How To Throw A Bachelorette Party Without Totally Derailing Your Budget
Last month, I celebrated my bachelorette party. I had only been to one or two bachelorette parties in the past, and they were usually very low-key. However, I have known a lot of people who have gone to a lot of bachelorette parties. The number one complaint that I hear is how expensive they can be. So money was at the front of my mind when planning mine. I didn’t want anyone to feel like they couldn’t afford to attend. I also didn’t want anyone to feel resentful about attending and spending more money than they could comfortably afford. Ultimately, I think I worried a little bit too much about cost in the weeks before my bachelorette party. I likely would have had more fun planning it if I wasn’t so anxious about people being okay with spending the money. However, I do think it’s important to be conscious and thoughtful about the differing financial situations of our loved ones. So what was my solution for having a fun bachelorette party that was also affordable for my loved ones and also myself?
1. Stay Local
It’s become incredibly popular to have a destination bachelorette party. And I won’t lie, I was tempted by the allure of travel myself. However, I decided it made more sense to stay local for my party. It was easier on everyone’s wallets (including my own; I’m paying for a wedding in a month, after all) and it made it easier to organize it. So I had my sisters, two cousins, and besties from New York come down to Maryland.
I knew I wanted to go out and not just stay at home, so I decided we would visit a few DC breweries. We were staying local and keeping the costs down, while still exploring fun places in DC. We rented a 12-person shuttle that picked us up at my house. My DC friends came over in the morning and hopped on the shuttle with us there. The plan was to start at DC Brau, go from there to Supreme Core Cider, and then finish up at Atlas Brew Works. We never actually made it to Atlas, because we were having too much fun at the cidery, and only had the shuttle until 5pm.
2. Eat at Home
Most of the attendees to my bachelorette party arrived on Friday evening (except for my cousin, Samantha, whose flight had to turn back). Instead of going out to eat, Dan made us all his famous ramen. Not only was it delicious, it seriously cut down on costs for everyone. All the guests brought their own alcohol with them, so we had plenty to drink along with dinner. On the day of the bachelorette party, Dan made pancakes, eggs, and bacon for all of us. (Do you see why I’m marrying him?). I wanted to make sure we were all well fed before going on a brewery tour. I’m 31, so throwing up on the shuttle wasn’t something I wanted to happen. I also bought a bunch of snacks at Costco ahead of time, so there was an abundance of snacks on the shuttle during the day. After the day of breweries, we came back home and ordered Chinese takeout. Dan picked it up for us, and everyone Venmo-ed us for their portion of the food. It was delicious and we didn’t have to go anywhere, and it only cost $120 for about 13 people.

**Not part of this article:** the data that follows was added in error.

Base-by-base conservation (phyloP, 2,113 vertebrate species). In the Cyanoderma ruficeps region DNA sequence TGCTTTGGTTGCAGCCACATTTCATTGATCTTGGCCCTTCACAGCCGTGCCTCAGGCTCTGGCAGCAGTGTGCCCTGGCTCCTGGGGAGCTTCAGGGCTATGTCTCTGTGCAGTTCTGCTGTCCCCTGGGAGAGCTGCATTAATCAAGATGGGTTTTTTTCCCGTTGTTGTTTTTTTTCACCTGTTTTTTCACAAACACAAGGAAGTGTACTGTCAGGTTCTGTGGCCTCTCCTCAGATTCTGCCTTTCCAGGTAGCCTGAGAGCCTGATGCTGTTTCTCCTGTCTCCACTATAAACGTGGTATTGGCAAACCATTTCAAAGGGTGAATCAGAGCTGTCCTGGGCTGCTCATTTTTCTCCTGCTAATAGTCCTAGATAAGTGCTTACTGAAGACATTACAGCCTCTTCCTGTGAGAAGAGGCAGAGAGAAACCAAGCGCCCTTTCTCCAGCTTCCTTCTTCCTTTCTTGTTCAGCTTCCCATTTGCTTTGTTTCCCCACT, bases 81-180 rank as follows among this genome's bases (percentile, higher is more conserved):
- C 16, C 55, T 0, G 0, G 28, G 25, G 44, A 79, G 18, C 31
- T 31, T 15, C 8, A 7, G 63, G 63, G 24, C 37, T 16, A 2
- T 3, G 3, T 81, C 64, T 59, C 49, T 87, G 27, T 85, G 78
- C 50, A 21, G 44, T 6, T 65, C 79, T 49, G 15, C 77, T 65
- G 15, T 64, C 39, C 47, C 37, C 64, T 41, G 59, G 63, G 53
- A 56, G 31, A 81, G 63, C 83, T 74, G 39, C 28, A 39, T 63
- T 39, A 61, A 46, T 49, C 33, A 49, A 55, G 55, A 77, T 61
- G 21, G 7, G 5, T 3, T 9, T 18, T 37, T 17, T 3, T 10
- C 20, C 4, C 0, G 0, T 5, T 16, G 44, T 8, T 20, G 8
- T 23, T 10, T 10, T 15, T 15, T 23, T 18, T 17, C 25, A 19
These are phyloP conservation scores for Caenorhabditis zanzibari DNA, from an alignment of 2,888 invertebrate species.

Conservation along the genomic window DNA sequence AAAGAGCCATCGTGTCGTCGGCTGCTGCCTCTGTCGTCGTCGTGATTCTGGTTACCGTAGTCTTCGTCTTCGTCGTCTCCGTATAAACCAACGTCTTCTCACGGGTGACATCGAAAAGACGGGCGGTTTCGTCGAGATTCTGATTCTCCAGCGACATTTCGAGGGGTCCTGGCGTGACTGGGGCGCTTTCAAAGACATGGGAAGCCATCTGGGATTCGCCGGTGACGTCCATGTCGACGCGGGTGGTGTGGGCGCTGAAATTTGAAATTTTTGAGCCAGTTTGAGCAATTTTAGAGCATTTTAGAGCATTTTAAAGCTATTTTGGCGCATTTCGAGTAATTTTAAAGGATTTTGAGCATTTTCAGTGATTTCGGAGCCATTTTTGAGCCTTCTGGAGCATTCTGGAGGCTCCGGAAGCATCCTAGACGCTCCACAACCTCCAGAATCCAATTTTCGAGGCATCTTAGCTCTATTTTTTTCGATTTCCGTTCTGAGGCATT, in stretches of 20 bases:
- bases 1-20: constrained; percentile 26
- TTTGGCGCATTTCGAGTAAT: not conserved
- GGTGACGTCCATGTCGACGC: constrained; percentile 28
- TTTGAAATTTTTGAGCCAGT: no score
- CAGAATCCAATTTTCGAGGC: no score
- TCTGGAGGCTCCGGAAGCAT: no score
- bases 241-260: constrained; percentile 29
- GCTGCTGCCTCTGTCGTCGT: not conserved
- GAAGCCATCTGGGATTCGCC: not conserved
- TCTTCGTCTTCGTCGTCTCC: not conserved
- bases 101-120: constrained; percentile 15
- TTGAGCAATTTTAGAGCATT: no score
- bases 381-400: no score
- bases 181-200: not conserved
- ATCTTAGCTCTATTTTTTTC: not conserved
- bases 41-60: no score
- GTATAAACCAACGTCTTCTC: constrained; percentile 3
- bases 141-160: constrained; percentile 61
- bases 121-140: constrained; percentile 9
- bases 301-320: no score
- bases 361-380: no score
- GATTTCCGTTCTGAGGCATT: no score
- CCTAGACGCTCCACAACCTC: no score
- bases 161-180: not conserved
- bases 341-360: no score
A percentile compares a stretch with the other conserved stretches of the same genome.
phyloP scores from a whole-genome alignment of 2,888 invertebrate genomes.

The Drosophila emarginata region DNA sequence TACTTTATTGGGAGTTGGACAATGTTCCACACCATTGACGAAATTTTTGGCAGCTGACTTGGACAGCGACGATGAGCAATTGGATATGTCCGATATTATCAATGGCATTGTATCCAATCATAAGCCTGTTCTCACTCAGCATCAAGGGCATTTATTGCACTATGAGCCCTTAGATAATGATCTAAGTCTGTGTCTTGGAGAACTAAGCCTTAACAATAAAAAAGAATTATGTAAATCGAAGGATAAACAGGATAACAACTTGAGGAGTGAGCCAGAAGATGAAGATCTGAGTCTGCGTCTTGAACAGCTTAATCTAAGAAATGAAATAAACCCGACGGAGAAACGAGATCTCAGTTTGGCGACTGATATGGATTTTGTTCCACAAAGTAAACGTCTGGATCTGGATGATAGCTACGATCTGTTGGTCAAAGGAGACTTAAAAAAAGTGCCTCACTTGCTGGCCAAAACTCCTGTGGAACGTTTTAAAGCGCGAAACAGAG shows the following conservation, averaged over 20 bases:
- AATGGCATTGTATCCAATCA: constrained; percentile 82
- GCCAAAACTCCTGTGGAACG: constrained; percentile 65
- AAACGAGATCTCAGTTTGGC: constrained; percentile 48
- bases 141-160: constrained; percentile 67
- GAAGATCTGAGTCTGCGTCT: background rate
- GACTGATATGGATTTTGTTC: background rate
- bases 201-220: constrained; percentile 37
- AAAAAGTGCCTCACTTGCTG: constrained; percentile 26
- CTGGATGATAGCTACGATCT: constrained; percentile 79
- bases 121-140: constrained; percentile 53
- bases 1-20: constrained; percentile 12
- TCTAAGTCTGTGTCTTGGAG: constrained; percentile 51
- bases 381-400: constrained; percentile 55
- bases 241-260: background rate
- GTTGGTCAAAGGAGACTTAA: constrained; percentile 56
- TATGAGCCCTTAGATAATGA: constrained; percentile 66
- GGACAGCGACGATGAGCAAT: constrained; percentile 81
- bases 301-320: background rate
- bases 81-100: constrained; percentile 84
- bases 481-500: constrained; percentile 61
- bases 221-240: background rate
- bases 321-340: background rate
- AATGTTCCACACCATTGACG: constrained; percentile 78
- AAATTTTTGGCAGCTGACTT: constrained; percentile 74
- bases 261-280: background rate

3. Choose free locations
Of course, renting the shuttle and buying beer cost money, but getting into the breweries themselves was free. Coordinating the shuttle and people’s travel was enough planning, and I didn’t want to involve a venue that would require anything official or costly. Other options could be wineries, parks, nail salons, restaurants (without renting a private room).
4. Offer Multiple Options
There were a couple friends who weren’t able to commit the entire day to my bachelorette party, but they still wanted to be involved. So instead of joining us on the shuttle or at the breweries, they came over to my house afterwards. It was only 5pm by the time we got back home, so that left plenty of time for latecomers to hang out. A good friend of mine is in the process of planning her bachelorette party and she’s doing something similar. We will likely go to a spa to get massages and/or facials, which might be a little pricier than some people are comfortable with. The solution there is that she’s going to host a potluck dinner at her apartment afterwards. She will make it clear that there is no pressure to do both options, and that one or the other is completely fine.
There are two things for you to take away from this piece. It’s important to have a bachelorette party that will make you happy. It’s also important to be thoughtful of other people’s circumstances. If you know what you want most is going to be really expensive, make it clear that you won’t hold it against anyone if they can’t attend. Enjoy!
Maggie is a Certified Financial Education Instructor and financial coach for women. She founded Maggie Germano Financial Coaching with the mission to provide women with the support and tools they need to take control of their money and achieve their goals. She does this through one-on-one coaching, monthly Money Circle gatherings, writing, and workshops. Follow Maggie on Twitter, Instagram, and Facebook, and join her Money Circle group! For more information, or to contact Maggie directly, visit her website.
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